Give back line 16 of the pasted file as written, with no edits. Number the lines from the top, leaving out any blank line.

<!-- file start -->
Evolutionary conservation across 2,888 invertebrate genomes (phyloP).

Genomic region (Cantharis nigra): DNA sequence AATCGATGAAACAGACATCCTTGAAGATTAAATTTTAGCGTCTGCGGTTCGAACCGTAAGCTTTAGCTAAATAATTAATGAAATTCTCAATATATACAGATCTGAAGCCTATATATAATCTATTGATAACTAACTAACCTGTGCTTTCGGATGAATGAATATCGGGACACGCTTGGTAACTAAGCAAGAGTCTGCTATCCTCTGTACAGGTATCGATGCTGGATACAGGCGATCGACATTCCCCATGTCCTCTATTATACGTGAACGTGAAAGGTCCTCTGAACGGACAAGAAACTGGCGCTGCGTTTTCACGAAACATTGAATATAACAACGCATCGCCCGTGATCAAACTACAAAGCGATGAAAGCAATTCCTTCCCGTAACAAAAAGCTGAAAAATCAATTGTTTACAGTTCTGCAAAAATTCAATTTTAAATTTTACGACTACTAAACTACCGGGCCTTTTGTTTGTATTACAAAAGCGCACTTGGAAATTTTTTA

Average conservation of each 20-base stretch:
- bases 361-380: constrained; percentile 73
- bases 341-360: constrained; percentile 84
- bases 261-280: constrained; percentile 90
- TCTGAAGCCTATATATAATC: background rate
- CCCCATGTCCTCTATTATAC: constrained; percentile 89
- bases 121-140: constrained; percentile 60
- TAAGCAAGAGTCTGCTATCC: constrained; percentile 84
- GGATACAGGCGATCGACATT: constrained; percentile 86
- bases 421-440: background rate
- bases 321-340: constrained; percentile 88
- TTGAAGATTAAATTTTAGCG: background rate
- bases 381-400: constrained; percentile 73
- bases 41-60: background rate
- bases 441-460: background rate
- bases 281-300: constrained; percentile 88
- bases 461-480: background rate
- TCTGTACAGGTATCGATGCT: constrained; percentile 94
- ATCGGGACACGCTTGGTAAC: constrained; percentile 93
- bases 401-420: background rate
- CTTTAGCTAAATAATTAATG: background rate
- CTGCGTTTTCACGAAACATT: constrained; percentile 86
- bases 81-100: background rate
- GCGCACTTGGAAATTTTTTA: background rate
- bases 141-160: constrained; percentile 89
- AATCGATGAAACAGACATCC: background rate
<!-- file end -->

- bases 41-60: background rate